As for your comment about "playing the 9/11 card"... well I guess it's easy to fall back into a sense of complacency isn't it? After 9/11, people were up in arms because the government didn't do enough to protect us. Then they passed the Patriot Act and most people lauded it as a good idea (And yes, I recognize that there were some things about it that needed to be amended, but that's another topic). Now people are saying that the government is using 9/11 as a political card to play and accusing them of going too far... I guess I don't understand what it is that people think the government should do.


December 21st, 2005, 12:43 pm
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Yorick wrote:
Sounds like cowering into legalisms to me. Wasn't their talk about restoring respect to the Oval Office? Whether Bush's actions are determined illegal or not is second to the question of their morality. He was not spying on al Qaeda at all but on people he deemed his enemy, ordinary Americans like quackers and environmental lawyers. That is not about protecting Americans from al Qaeda as he would like you to think, but about using police powers to subdue natural dissidence to his obviously flawed policies. Using the FBI to spy on dissidents is a clear misuse of power and his playing the 9/11 card once again to justify it is such a tired ruse that I am surprised that people still fall for it.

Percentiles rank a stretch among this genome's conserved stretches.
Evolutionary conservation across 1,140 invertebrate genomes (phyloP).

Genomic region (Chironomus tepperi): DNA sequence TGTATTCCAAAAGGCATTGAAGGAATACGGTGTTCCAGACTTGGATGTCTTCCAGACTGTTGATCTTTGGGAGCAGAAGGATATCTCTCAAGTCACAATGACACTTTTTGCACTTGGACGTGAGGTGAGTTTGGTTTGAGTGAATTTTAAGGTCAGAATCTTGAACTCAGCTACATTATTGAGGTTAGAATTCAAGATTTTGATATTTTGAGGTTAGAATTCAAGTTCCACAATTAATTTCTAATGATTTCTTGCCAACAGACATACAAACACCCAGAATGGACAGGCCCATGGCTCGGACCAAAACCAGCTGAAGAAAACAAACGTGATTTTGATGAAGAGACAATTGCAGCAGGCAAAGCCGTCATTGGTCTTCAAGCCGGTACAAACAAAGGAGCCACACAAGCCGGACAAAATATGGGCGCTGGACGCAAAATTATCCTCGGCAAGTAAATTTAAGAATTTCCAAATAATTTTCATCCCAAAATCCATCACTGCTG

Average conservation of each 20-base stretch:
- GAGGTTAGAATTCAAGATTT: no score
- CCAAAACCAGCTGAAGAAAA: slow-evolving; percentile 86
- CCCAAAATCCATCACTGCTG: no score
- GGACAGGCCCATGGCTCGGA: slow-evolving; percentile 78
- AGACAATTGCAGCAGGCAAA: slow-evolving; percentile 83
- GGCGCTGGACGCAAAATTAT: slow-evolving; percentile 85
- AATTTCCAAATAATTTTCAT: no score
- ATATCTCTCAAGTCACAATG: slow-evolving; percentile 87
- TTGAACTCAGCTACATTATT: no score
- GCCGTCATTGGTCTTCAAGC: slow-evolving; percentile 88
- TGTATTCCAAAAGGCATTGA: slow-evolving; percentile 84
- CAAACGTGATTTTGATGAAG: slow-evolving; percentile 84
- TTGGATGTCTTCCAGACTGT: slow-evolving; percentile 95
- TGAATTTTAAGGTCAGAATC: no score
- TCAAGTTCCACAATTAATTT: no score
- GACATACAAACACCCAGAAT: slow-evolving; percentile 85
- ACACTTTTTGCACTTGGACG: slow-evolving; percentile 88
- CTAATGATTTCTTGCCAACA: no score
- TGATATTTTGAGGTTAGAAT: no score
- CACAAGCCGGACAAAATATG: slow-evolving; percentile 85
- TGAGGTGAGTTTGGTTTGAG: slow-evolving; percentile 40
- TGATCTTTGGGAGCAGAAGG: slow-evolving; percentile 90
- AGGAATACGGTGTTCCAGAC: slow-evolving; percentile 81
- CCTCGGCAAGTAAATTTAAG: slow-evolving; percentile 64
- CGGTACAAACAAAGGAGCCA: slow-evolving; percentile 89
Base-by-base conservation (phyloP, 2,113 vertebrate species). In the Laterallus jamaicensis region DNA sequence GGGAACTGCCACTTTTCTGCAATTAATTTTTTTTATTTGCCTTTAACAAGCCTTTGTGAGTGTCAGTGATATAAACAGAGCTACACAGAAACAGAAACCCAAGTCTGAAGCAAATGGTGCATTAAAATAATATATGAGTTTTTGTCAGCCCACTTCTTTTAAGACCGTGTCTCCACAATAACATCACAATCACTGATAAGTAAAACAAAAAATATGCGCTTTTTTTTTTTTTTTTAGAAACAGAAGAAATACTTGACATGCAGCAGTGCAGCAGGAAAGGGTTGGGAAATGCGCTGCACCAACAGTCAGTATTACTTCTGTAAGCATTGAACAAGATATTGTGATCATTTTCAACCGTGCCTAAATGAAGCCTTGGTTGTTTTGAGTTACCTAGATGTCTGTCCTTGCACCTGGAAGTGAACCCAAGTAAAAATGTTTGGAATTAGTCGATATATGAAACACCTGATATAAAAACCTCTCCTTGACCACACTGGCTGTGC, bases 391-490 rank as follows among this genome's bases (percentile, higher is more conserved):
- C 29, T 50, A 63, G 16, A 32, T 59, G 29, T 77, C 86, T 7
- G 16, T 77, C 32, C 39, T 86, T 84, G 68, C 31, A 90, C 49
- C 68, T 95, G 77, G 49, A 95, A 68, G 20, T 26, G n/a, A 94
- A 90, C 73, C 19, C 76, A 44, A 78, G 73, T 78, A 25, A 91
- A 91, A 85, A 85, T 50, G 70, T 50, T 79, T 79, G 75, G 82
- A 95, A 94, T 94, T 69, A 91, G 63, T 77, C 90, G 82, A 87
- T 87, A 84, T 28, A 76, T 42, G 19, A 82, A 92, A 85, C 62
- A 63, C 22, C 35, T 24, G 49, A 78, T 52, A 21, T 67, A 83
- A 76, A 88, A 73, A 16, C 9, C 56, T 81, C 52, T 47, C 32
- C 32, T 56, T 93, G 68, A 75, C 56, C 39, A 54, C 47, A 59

Amen!!

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December 21st, 2005, 1:02 pm
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Yorick wrote:
Sounds like cowering into legalisms to me. Wasn't their talk about restoring respect to the Oval Office? Whether Bush's actions are determined illegal or not is second to the question of their morality. He was not spying on al Qaeda at all but on people he deemed his enemy, ordinary Americans like quackers and environmental lawyers. That is not about protecting Americans from al Qaeda as he would like you to think, but about using police powers to subdue natural dissidence to his obviously flawed policies. Using the FBI to spy on dissidents is a clear misuse of power and his playing the 9/11 card once again to justify it is such a tired ruse that I am surprised that people still fall for it.
I HAVE TO AGREE. thers too much room for abuse of power,we have already seen what happens when you piss off uncle dick(CIA leak).whats next the IRS pays a visit to dissenters, obviously this bunch dosnt play fare (torture issue)

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December 21st, 2005, 1:04 pm